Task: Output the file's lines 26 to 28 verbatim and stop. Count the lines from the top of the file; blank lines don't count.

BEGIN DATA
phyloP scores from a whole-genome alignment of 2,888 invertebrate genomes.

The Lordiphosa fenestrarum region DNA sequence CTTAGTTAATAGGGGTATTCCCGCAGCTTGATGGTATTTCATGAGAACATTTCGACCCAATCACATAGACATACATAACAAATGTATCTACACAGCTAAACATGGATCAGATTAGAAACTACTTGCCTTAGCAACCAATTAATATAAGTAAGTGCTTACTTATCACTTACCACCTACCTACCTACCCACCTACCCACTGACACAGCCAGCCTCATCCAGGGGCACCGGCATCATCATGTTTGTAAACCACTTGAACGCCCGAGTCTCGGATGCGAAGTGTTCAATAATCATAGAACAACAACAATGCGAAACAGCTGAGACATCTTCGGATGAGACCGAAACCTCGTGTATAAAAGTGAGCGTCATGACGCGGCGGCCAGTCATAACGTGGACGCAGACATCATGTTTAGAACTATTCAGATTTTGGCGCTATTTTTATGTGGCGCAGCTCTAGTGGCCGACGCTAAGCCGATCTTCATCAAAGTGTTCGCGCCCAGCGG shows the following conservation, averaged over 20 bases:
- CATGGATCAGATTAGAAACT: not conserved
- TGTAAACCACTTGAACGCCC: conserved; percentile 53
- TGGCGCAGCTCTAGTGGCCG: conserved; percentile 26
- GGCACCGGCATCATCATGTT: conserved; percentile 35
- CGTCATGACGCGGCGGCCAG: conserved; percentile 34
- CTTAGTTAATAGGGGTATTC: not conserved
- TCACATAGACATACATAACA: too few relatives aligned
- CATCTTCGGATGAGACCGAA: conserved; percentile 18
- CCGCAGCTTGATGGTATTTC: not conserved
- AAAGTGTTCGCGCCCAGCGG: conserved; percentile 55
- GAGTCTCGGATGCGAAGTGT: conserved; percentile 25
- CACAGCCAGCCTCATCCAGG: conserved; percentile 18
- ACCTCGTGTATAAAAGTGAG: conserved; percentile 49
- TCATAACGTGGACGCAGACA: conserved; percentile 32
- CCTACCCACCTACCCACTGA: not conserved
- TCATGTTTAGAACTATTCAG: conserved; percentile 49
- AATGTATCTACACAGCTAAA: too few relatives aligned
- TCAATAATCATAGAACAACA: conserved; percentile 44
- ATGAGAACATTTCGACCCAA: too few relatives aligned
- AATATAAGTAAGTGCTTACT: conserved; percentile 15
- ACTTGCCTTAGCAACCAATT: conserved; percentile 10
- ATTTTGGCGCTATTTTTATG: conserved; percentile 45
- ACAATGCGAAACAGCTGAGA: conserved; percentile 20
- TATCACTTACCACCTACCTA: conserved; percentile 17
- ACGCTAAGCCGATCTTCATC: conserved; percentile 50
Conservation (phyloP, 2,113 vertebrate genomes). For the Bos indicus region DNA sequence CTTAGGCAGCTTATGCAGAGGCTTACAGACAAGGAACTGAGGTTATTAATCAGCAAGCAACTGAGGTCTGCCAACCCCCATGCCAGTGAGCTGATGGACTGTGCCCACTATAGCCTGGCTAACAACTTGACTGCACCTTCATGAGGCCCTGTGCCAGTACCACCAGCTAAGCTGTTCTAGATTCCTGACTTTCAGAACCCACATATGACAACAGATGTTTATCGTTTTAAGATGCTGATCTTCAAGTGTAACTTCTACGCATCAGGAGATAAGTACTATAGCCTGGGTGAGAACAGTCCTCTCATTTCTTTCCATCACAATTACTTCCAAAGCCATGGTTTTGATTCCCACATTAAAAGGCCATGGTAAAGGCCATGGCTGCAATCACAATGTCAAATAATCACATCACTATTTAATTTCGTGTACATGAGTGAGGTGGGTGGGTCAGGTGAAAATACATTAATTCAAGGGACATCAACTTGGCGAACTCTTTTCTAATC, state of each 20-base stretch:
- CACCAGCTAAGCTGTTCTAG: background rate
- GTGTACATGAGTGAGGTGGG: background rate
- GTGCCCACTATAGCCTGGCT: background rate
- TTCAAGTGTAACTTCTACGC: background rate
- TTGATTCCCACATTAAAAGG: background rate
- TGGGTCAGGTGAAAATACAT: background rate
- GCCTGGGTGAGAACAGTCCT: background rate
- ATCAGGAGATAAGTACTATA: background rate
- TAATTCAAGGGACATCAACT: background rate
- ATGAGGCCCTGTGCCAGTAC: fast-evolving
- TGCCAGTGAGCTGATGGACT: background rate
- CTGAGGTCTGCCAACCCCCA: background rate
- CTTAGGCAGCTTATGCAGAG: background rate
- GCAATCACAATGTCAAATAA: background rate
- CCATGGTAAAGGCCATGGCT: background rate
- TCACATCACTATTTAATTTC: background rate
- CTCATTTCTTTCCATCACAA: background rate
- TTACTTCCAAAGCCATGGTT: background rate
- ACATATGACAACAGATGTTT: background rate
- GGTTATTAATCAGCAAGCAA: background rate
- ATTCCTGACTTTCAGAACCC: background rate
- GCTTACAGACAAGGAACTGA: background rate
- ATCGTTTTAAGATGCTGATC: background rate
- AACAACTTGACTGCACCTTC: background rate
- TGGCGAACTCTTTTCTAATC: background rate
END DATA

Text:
- TATCACTTACCACCTACCTA: conserved; percentile 17
- ACGCTAAGCCGATCTTCATC: conserved; percentile 50
Conservation (phyloP, 2,113 vertebrate genomes). For the Bos indicus region DNA sequence CTTAGGCAGCTTATGCAGAGGCTTACAGACAAGGAACTGAGGTTATTAATCAGCAAGCAACTGAGGTCTGCCAACCCCCATGCCAGTGAGCTGATGGACTGTGCCCACTATAGCCTGGCTAACAACTTGACTGCACCTTCATGAGGCCCTGTGCCAGTACCACCAGCTAAGCTGTTCTAGATTCCTGACTTTCAGAACCCACATATGACAACAGATGTTTATCGTTTTAAGATGCTGATCTTCAAGTGTAACTTCTACGCATCAGGAGATAAGTACTATAGCCTGGGTGAGAACAGTCCTCTCATTTCTTTCCATCACAATTACTTCCAAAGCCATGGTTTTGATTCCCACATTAAAAGGCCATGGTAAAGGCCATGGCTGCAATCACAATGTCAAATAATCACATCACTATTTAATTTCGTGTACATGAGTGAGGTGGGTGGGTCAGGTGAAAATACATTAATTCAAGGGACATCAACTTGGCGAACTCTTTTCTAATC, state of each 20-base stretch: